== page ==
A Place for Civilised Knowledge
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How to read


reading material


For materials that are more about the broader picture or fun, I use mindmapping. If your goal is to study the concepts for fun, get the gist of and update your map of this area, then that’s what we’re gonna do — draw a map. (section 8)

At the end of each chapter, without looking back, write some notes on the main points/arguments/take-aways. Then look back through the chapter and write down anything you missed.

After you’ve completed a chapter, write bullet points on what you want to take away from it.

I like this because it will give you a concise list of bullet points per chapter, without interrupting the flow of reading and without you having to write stuff you don’t care about just for the summary to be complete.

So, what does the overall, diachronic process look like?

  1. First, be clear on what you are reading a book for. You have to have some idea of what you want to get from the book. This will play a vital role in structuring the information the way that most congenial to your personalized learning goals.

  2. Then, before you start reading a new book, review your mindmaps and/or notes of related topics. If you’ve tagged appropriately (see below), and made your mindmaps true ‘maps of your mind’ this should be intuitive and needn’t take a lot of time. If you want to go the extra mile, take a look at Shane Parrish’s ‘Blank Sheet’ method.

  3. Based on your learning goals and the book, determine what the central concept will be and put it at the middle of an empty sheet of paper.

  4. Keeping in mind the rules discussed above, add to the mindmap after each session.

  5. After you conclude a chapter, without looking back, jot down a list of bullet points of things you wish to remember. While you should realize this is what goes into your system, and what you don’t write down here doesn’t, still be selective (otherwise the exercise doesn’t work).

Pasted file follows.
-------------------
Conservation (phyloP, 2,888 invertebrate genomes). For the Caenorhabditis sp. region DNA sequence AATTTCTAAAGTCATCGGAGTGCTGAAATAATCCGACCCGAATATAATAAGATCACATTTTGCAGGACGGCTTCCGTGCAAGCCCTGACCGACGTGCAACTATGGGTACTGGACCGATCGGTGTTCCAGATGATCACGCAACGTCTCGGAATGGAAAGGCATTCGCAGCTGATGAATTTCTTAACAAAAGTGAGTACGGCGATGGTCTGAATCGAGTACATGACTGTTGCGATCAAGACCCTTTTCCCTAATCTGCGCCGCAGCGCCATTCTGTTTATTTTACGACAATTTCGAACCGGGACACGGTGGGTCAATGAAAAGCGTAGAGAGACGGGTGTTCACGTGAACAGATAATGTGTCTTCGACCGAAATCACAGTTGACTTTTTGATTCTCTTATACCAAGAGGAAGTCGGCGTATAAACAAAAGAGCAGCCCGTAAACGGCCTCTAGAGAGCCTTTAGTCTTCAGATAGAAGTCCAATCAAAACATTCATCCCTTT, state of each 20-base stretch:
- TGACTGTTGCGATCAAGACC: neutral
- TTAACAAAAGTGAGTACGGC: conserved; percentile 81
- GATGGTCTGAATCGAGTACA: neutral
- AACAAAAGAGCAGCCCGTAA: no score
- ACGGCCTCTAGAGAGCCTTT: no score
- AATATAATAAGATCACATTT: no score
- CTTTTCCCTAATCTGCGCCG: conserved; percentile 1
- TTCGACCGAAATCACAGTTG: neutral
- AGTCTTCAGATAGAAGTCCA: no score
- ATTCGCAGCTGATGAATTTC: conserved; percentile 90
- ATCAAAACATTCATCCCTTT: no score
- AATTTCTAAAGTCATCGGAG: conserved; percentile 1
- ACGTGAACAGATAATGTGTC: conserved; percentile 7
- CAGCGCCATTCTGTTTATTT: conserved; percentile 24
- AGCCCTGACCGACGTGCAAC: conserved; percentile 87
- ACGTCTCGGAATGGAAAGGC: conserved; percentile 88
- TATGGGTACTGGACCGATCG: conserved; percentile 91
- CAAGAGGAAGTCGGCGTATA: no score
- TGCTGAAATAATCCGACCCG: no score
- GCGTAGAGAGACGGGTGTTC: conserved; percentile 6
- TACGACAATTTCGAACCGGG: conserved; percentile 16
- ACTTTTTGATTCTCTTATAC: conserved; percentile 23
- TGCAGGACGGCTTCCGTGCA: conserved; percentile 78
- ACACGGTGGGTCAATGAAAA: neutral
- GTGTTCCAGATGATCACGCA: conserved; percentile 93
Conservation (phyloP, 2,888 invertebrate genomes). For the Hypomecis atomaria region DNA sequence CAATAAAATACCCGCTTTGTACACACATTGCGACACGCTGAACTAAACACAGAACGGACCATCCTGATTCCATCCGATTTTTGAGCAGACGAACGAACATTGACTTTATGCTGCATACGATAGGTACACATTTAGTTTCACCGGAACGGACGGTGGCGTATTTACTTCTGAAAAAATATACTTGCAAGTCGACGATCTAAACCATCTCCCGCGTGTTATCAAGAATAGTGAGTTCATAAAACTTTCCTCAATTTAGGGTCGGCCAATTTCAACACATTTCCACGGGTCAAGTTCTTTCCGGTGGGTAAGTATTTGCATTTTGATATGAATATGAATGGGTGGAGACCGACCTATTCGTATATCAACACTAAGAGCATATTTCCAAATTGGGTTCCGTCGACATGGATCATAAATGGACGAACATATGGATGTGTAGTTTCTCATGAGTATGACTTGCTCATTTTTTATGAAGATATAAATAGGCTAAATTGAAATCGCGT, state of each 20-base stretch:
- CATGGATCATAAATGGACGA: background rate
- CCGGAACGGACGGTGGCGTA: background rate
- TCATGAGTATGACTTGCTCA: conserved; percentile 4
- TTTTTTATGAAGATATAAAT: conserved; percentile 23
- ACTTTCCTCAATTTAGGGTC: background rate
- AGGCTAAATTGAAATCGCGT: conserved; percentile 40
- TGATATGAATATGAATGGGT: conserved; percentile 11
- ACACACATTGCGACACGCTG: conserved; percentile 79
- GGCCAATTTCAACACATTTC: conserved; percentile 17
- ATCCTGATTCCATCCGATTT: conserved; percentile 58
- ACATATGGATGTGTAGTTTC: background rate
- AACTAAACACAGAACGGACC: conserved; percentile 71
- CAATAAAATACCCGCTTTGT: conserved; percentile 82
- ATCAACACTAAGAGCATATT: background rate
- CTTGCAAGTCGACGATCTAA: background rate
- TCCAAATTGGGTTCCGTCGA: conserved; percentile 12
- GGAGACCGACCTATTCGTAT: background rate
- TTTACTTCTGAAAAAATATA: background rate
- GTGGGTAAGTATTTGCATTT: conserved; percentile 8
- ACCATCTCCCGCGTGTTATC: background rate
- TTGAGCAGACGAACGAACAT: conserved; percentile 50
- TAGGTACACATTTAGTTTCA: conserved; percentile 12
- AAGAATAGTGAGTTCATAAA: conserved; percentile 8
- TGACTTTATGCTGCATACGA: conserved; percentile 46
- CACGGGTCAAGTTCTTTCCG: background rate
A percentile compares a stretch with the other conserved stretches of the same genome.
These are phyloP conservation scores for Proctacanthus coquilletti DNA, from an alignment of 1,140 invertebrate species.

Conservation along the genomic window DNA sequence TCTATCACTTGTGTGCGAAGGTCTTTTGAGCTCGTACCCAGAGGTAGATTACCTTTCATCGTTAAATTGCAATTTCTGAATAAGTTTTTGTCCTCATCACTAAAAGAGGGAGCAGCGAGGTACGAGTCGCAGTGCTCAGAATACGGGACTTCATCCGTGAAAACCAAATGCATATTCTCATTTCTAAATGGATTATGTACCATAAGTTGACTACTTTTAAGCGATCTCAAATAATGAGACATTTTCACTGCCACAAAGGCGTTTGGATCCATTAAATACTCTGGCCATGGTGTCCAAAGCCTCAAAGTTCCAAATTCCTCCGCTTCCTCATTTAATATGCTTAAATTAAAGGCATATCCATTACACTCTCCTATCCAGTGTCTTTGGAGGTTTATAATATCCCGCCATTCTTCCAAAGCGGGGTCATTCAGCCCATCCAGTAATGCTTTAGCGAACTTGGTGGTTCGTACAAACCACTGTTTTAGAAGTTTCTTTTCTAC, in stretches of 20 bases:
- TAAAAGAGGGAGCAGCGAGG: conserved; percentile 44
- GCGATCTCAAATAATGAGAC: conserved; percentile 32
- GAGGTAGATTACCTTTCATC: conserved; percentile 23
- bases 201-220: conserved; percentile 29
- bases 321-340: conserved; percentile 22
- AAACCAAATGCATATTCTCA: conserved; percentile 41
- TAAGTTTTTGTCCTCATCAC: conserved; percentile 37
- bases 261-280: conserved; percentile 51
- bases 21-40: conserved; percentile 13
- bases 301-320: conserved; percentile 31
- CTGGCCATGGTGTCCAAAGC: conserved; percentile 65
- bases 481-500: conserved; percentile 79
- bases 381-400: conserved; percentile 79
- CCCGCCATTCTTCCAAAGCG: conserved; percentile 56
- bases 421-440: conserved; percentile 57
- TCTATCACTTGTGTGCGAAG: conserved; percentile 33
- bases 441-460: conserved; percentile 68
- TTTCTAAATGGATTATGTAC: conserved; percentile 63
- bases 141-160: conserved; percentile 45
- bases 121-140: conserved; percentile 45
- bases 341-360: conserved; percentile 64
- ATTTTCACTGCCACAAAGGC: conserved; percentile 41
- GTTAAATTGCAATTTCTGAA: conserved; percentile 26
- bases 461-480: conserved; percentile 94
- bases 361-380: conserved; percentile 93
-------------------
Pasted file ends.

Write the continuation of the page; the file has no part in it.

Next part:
6. Before you start your next reading session, review the mindmap and bullet points.

  7. When you’re done with the book, put your mindmaps and notes in a commonplace book or your preferred note-taking app (I use Evernote) and build a system around it making sure you’ll review it on a regular basis. Don‘t worry, we’ll cover this.

denser papers

if it’s more of a 4-hours-for-20-pages kind of thing, we’re going to take a more linear approach. For the most complex material with a high density of information that is new and/or hard to me, I use Cal Newport’s QEC method. (section 9)

post-reading review

To drive your victory in the second half of the battle home, you need to design a system for periodical review. (section 10)


“Never go to sleep without a request to your subconscious.” - Ralph Waldo Emerson

Every night, I take out an empty piece of paper and jot down thoughts and a follow-up question relating to what I’ve been trying to understand. And every morning (except on Cheat Day), the first thing I do after waking is stumbling to my desk and to harvest the fruits of my unconscious by answering last night’s question.

I often get small but compounding flashes of insight. In fact, many of my most original or ‘deeper’ connections occurred to me in these first five minutes after waking.

I believe that these sparks of inspiration are a direct consequence of the daily journaling, and that my unconscious wouldn’t toss me so many useful thoughts without it.